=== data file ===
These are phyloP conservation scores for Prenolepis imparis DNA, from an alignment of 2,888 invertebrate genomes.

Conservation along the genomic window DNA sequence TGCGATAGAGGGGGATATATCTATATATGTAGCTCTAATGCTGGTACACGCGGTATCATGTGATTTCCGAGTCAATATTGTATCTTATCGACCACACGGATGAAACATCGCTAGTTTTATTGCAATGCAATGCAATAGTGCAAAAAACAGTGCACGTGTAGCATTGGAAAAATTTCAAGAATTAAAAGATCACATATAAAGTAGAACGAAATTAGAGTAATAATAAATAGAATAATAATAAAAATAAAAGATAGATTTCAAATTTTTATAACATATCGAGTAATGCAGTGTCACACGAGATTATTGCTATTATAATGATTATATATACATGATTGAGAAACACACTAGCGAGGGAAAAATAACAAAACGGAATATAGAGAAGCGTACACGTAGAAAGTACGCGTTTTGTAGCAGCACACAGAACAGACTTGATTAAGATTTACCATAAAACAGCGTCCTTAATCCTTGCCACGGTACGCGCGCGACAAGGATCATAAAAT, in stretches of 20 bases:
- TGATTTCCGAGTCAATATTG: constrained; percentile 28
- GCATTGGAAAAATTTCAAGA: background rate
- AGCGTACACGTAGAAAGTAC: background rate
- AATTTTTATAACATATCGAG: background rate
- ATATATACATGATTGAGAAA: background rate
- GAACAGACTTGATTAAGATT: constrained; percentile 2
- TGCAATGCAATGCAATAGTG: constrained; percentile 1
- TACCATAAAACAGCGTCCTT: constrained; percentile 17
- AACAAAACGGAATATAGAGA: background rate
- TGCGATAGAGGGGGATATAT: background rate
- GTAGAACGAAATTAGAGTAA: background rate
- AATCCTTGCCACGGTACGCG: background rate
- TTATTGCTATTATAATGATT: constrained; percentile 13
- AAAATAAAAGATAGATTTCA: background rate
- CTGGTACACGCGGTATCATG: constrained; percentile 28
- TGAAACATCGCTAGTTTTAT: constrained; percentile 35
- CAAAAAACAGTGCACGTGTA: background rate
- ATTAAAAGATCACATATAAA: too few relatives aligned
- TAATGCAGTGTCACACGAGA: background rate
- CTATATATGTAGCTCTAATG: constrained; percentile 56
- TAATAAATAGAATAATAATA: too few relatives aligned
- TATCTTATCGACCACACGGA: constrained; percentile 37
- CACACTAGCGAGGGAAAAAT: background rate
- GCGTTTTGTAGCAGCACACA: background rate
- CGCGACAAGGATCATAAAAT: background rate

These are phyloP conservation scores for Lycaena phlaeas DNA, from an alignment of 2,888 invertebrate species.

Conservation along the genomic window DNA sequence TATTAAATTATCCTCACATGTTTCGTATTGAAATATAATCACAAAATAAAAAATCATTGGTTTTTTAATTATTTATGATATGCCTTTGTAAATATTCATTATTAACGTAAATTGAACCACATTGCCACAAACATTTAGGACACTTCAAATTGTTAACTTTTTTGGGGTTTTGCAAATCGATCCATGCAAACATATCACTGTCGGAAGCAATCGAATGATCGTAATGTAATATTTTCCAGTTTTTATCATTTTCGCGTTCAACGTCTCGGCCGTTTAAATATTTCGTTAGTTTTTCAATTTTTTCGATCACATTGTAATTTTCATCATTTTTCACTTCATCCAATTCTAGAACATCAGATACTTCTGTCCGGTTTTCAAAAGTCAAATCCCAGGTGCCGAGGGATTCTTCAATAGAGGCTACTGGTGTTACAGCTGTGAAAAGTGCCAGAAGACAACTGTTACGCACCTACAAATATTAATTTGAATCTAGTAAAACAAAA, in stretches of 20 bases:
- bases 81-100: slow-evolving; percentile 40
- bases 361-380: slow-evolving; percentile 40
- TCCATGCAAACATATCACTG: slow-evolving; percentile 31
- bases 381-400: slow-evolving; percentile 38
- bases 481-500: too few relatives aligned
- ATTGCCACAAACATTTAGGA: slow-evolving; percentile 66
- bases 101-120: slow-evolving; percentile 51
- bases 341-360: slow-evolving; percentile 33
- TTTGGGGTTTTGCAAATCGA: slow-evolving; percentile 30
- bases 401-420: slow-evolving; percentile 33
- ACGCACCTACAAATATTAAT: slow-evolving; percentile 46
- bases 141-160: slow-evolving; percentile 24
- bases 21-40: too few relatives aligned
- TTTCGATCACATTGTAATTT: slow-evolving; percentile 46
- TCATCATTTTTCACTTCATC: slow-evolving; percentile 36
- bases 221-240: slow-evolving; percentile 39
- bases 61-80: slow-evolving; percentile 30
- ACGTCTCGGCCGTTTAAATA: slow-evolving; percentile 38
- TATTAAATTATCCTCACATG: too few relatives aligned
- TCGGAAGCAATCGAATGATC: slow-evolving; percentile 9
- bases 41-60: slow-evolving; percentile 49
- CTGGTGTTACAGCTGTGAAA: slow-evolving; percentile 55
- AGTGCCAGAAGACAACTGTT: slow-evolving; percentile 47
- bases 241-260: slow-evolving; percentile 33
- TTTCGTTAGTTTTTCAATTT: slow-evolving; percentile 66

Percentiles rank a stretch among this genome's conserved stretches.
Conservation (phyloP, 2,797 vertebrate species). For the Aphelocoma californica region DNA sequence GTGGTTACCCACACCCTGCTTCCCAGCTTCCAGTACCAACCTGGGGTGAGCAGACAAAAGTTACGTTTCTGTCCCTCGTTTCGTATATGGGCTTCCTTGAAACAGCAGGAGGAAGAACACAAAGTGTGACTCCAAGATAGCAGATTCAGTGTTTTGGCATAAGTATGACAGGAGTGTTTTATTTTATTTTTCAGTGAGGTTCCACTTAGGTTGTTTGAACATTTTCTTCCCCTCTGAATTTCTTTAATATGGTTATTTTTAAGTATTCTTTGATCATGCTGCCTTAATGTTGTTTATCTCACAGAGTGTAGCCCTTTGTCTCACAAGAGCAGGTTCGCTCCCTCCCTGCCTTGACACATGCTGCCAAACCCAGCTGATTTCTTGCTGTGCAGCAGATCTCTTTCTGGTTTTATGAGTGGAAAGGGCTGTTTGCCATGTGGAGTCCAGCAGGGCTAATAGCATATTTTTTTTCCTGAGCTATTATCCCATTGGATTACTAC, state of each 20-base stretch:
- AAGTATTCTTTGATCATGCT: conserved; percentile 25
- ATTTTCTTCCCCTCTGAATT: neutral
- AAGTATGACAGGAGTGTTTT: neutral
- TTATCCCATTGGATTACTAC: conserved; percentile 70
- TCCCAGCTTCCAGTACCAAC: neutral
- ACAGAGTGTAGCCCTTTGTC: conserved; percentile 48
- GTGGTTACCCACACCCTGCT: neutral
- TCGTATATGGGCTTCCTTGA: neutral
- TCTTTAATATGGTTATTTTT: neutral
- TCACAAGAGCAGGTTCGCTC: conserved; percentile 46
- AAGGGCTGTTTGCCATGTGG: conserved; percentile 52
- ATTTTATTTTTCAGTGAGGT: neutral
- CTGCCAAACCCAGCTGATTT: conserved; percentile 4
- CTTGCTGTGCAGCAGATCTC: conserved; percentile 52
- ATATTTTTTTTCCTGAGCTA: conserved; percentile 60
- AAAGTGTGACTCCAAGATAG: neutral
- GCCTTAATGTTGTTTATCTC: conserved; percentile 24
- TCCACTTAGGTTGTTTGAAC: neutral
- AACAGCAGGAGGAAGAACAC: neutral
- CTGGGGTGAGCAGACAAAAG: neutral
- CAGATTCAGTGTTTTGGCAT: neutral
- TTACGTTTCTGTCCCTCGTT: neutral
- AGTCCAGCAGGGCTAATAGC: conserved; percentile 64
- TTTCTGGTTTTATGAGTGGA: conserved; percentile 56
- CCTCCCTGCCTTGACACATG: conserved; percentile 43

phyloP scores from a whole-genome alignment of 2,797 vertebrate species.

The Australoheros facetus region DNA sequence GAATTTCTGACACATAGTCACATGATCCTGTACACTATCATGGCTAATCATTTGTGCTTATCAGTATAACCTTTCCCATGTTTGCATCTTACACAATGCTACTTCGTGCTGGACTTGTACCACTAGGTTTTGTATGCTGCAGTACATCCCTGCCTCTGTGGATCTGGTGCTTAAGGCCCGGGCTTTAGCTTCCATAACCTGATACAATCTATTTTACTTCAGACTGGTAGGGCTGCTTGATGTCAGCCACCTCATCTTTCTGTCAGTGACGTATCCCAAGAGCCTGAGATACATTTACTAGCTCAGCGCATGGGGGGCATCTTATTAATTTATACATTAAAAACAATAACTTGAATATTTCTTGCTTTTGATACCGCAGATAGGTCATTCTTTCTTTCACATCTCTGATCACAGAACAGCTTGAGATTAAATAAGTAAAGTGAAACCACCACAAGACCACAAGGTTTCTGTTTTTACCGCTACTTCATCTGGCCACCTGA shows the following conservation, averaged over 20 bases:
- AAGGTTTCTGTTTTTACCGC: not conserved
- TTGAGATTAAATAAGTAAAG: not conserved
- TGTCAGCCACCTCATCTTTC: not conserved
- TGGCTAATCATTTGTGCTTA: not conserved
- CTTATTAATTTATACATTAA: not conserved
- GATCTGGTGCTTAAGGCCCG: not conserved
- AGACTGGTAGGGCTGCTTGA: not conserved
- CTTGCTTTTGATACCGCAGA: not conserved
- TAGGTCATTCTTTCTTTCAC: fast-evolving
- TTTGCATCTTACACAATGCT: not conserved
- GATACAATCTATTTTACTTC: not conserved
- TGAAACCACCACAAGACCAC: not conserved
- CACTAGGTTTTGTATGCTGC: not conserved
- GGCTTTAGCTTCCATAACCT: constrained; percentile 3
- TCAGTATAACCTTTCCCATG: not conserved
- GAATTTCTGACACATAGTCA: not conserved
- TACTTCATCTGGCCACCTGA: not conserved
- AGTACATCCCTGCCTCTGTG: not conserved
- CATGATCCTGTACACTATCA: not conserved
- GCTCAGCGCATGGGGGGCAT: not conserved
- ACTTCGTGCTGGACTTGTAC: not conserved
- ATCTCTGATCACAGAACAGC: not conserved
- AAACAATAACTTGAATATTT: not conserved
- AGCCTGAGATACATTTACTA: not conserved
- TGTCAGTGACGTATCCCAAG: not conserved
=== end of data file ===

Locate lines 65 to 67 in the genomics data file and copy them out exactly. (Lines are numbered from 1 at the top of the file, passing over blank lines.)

- TCTTTAATATGGTTATTTTT: neutral
- TCACAAGAGCAGGTTCGCTC: conserved; percentile 46
- AAGGGCTGTTTGCCATGTGG: conserved; percentile 52